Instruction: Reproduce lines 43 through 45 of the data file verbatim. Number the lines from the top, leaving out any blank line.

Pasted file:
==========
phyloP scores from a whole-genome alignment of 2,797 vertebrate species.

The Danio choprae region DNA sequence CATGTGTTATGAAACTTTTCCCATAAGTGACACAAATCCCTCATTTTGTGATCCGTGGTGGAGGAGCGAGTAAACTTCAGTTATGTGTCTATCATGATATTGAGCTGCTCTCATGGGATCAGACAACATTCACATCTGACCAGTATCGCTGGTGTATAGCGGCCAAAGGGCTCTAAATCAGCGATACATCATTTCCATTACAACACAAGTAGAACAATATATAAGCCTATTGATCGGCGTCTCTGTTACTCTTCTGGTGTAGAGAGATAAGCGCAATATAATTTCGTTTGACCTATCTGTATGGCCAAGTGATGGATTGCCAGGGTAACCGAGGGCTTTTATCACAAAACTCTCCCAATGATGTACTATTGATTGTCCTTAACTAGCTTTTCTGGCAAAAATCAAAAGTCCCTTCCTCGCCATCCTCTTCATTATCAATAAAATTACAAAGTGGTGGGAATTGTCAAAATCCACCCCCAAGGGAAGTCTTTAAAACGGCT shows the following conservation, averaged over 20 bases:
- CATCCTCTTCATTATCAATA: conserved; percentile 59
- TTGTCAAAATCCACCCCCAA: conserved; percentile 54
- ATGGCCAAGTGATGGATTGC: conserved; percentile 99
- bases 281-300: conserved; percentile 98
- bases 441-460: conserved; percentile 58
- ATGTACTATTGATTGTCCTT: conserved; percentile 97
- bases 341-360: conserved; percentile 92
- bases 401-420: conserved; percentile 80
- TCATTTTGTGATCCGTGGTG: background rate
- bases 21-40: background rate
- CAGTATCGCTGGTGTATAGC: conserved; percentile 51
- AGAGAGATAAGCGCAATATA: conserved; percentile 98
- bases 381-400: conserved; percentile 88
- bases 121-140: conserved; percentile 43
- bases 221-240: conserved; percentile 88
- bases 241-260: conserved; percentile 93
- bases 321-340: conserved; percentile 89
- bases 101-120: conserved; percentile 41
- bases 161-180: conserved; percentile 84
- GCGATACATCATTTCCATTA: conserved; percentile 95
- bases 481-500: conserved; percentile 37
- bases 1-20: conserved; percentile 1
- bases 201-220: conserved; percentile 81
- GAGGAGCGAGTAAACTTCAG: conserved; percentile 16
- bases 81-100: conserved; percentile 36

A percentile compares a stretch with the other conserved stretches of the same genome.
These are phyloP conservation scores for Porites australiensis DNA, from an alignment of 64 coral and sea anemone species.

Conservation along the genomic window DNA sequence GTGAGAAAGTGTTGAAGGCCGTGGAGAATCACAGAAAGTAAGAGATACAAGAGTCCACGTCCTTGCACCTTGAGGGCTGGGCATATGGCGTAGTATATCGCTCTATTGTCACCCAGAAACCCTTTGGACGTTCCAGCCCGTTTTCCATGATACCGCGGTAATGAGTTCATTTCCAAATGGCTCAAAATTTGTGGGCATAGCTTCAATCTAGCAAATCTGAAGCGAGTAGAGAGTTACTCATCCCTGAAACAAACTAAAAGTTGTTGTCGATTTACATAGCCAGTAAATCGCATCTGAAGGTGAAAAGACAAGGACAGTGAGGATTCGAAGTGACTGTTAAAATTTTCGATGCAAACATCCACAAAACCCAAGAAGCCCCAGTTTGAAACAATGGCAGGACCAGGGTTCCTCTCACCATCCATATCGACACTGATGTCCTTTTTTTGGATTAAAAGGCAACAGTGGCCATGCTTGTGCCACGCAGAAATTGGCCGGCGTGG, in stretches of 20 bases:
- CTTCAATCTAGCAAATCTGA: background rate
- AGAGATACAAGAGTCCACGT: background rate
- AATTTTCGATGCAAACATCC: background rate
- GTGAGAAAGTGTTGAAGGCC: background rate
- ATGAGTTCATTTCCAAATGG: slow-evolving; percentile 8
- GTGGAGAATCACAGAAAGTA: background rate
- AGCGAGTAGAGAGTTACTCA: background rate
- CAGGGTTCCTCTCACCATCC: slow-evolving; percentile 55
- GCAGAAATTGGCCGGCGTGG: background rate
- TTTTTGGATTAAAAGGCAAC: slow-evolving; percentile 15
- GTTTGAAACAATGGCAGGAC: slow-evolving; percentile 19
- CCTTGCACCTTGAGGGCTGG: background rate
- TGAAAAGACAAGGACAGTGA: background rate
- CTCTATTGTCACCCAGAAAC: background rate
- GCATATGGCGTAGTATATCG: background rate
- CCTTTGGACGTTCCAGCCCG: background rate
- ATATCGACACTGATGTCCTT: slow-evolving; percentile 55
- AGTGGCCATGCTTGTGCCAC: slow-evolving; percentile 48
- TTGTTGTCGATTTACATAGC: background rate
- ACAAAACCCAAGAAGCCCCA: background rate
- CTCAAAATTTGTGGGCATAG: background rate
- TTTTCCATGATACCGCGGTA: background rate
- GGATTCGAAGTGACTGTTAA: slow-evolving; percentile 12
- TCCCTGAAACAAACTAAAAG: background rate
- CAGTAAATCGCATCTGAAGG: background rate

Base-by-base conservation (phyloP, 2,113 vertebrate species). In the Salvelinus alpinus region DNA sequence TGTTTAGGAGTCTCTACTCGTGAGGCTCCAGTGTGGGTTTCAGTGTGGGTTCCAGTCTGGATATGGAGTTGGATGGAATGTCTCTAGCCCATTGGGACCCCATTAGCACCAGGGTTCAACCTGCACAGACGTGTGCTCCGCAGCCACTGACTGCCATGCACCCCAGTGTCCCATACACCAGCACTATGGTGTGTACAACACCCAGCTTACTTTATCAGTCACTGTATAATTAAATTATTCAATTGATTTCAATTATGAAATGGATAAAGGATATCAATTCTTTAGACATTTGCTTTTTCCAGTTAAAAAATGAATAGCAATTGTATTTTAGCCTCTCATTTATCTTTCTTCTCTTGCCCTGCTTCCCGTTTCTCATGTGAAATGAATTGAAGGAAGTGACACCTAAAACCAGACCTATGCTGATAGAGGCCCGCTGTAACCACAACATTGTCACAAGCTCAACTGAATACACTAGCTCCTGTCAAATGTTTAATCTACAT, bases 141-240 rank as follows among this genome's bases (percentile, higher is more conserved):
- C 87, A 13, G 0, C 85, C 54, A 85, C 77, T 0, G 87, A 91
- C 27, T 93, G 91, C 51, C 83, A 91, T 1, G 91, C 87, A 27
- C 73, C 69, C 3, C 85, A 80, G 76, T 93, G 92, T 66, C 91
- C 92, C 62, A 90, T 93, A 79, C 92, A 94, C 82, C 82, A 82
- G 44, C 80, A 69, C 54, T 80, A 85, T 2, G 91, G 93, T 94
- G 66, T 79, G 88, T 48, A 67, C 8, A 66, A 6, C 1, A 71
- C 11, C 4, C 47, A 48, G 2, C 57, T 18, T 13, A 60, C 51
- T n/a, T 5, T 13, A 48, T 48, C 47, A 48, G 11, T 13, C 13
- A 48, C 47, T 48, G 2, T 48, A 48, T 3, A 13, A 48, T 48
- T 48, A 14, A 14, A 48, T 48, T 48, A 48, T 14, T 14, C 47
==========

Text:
- TGAAAAGACAAGGACAGTGA: background rate
- CTCTATTGTCACCCAGAAAC: background rate
- GCATATGGCGTAGTATATCG: background rate